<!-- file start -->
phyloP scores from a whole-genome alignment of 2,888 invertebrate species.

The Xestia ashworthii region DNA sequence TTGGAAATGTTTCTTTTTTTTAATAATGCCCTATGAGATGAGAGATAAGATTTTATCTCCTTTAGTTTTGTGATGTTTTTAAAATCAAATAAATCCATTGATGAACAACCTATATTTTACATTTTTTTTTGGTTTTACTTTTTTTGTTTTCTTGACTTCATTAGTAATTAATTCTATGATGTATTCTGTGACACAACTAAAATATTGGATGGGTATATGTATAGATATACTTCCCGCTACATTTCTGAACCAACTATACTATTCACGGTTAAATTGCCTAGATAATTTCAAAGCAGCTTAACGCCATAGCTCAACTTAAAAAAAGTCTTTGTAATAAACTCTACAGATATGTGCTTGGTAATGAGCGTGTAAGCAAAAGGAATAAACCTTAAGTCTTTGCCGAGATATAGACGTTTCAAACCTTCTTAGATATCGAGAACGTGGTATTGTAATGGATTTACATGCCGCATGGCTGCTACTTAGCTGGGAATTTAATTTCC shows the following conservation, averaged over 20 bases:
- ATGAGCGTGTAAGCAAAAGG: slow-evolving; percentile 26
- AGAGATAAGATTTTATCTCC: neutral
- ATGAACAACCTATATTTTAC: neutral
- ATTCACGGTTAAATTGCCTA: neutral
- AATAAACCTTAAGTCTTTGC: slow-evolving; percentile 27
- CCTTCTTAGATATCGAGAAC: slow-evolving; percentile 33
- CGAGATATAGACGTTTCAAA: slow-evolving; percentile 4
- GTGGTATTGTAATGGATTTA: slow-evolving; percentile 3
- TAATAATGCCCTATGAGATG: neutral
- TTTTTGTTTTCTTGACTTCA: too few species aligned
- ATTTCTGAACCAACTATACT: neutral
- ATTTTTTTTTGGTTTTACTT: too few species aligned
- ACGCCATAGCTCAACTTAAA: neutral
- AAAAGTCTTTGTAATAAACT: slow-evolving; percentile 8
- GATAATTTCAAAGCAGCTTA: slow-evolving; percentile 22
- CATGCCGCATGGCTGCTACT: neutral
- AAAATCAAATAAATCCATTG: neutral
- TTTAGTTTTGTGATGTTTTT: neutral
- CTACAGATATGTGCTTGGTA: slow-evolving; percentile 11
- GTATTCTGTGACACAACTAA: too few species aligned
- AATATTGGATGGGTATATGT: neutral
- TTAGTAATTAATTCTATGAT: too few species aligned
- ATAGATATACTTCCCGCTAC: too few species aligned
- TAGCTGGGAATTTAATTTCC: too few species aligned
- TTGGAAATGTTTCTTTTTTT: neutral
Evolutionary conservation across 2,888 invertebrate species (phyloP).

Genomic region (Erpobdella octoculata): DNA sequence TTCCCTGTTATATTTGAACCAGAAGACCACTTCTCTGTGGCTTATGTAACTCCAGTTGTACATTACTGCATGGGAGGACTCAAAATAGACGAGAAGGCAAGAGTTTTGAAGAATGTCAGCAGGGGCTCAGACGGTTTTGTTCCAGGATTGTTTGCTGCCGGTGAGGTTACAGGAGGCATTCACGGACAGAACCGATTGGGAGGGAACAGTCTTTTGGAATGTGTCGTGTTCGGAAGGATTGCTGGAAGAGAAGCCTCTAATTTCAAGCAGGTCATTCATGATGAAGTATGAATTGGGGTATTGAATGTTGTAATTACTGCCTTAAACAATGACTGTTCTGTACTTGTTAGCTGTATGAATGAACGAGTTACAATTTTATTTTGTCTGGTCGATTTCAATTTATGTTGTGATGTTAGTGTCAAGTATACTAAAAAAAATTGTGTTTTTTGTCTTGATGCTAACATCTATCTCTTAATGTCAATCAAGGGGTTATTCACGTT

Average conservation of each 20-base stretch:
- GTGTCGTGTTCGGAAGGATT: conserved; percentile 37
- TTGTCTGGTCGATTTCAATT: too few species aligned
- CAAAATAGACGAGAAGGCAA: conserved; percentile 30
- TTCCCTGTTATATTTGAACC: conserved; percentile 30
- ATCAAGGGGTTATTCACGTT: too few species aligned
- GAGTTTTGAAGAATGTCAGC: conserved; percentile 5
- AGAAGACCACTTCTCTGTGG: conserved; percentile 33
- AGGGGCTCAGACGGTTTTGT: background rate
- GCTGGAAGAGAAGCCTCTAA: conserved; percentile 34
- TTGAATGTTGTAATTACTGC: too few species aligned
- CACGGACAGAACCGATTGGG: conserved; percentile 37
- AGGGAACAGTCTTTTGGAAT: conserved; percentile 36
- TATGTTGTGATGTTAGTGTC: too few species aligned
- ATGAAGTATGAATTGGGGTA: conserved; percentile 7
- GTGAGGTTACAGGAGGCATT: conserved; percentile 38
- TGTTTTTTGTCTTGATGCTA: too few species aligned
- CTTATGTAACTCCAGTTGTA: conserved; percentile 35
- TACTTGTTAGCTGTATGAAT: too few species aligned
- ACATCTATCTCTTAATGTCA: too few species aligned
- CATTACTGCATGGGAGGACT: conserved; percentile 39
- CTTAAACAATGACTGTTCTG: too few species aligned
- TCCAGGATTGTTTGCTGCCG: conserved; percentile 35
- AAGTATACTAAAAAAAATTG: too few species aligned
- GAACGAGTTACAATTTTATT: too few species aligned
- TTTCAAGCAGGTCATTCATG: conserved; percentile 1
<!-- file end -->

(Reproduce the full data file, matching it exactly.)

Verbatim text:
phyloP scores from a whole-genome alignment of 2,888 invertebrate species.

The Xestia ashworthii region DNA sequence TTGGAAATGTTTCTTTTTTTTAATAATGCCCTATGAGATGAGAGATAAGATTTTATCTCCTTTAGTTTTGTGATGTTTTTAAAATCAAATAAATCCATTGATGAACAACCTATATTTTACATTTTTTTTTGGTTTTACTTTTTTTGTTTTCTTGACTTCATTAGTAATTAATTCTATGATGTATTCTGTGACACAACTAAAATATTGGATGGGTATATGTATAGATATACTTCCCGCTACATTTCTGAACCAACTATACTATTCACGGTTAAATTGCCTAGATAATTTCAAAGCAGCTTAACGCCATAGCTCAACTTAAAAAAAGTCTTTGTAATAAACTCTACAGATATGTGCTTGGTAATGAGCGTGTAAGCAAAAGGAATAAACCTTAAGTCTTTGCCGAGATATAGACGTTTCAAACCTTCTTAGATATCGAGAACGTGGTATTGTAATGGATTTACATGCCGCATGGCTGCTACTTAGCTGGGAATTTAATTTCC shows the following conservation, averaged over 20 bases:
- ATGAGCGTGTAAGCAAAAGG: slow-evolving; percentile 26
- AGAGATAAGATTTTATCTCC: neutral
- ATGAACAACCTATATTTTAC: neutral
- ATTCACGGTTAAATTGCCTA: neutral
- AATAAACCTTAAGTCTTTGC: slow-evolving; percentile 27
- CCTTCTTAGATATCGAGAAC: slow-evolving; percentile 33
- CGAGATATAGACGTTTCAAA: slow-evolving; percentile 4
- GTGGTATTGTAATGGATTTA: slow-evolving; percentile 3
- TAATAATGCCCTATGAGATG: neutral
- TTTTTGTTTTCTTGACTTCA: too few species aligned
- ATTTCTGAACCAACTATACT: neutral
- ATTTTTTTTTGGTTTTACTT: too few species aligned
- ACGCCATAGCTCAACTTAAA: neutral
- AAAAGTCTTTGTAATAAACT: slow-evolving; percentile 8
- GATAATTTCAAAGCAGCTTA: slow-evolving; percentile 22
- CATGCCGCATGGCTGCTACT: neutral
- AAAATCAAATAAATCCATTG: neutral
- TTTAGTTTTGTGATGTTTTT: neutral
- CTACAGATATGTGCTTGGTA: slow-evolving; percentile 11
- GTATTCTGTGACACAACTAA: too few species aligned
- AATATTGGATGGGTATATGT: neutral
- TTAGTAATTAATTCTATGAT: too few species aligned
- ATAGATATACTTCCCGCTAC: too few species aligned
- TAGCTGGGAATTTAATTTCC: too few species aligned
- TTGGAAATGTTTCTTTTTTT: neutral
Evolutionary conservation across 2,888 invertebrate species (phyloP).

Genomic region (Erpobdella octoculata): DNA sequence TTCCCTGTTATATTTGAACCAGAAGACCACTTCTCTGTGGCTTATGTAACTCCAGTTGTACATTACTGCATGGGAGGACTCAAAATAGACGAGAAGGCAAGAGTTTTGAAGAATGTCAGCAGGGGCTCAGACGGTTTTGTTCCAGGATTGTTTGCTGCCGGTGAGGTTACAGGAGGCATTCACGGACAGAACCGATTGGGAGGGAACAGTCTTTTGGAATGTGTCGTGTTCGGAAGGATTGCTGGAAGAGAAGCCTCTAATTTCAAGCAGGTCATTCATGATGAAGTATGAATTGGGGTATTGAATGTTGTAATTACTGCCTTAAACAATGACTGTTCTGTACTTGTTAGCTGTATGAATGAACGAGTTACAATTTTATTTTGTCTGGTCGATTTCAATTTATGTTGTGATGTTAGTGTCAAGTATACTAAAAAAAATTGTGTTTTTTGTCTTGATGCTAACATCTATCTCTTAATGTCAATCAAGGGGTTATTCACGTT

Average conservation of each 20-base stretch:
- GTGTCGTGTTCGGAAGGATT: conserved; percentile 37
- TTGTCTGGTCGATTTCAATT: too few species aligned
- CAAAATAGACGAGAAGGCAA: conserved; percentile 30
- TTCCCTGTTATATTTGAACC: conserved; percentile 30
- ATCAAGGGGTTATTCACGTT: too few species aligned
- GAGTTTTGAAGAATGTCAGC: conserved; percentile 5
- AGAAGACCACTTCTCTGTGG: conserved; percentile 33
- AGGGGCTCAGACGGTTTTGT: background rate
- GCTGGAAGAGAAGCCTCTAA: conserved; percentile 34
- TTGAATGTTGTAATTACTGC: too few species aligned
- CACGGACAGAACCGATTGGG: conserved; percentile 37
- AGGGAACAGTCTTTTGGAAT: conserved; percentile 36
- TATGTTGTGATGTTAGTGTC: too few species aligned
- ATGAAGTATGAATTGGGGTA: conserved; percentile 7
- GTGAGGTTACAGGAGGCATT: conserved; percentile 38
- TGTTTTTTGTCTTGATGCTA: too few species aligned
- CTTATGTAACTCCAGTTGTA: conserved; percentile 35
- TACTTGTTAGCTGTATGAAT: too few species aligned
- ACATCTATCTCTTAATGTCA: too few species aligned
- CATTACTGCATGGGAGGACT: conserved; percentile 39
- CTTAAACAATGACTGTTCTG: too few species aligned
- TCCAGGATTGTTTGCTGCCG: conserved; percentile 35
- AAGTATACTAAAAAAAATTG: too few species aligned
- GAACGAGTTACAATTTTATT: too few species aligned
- TTTCAAGCAGGTCATTCATG: conserved; percentile 1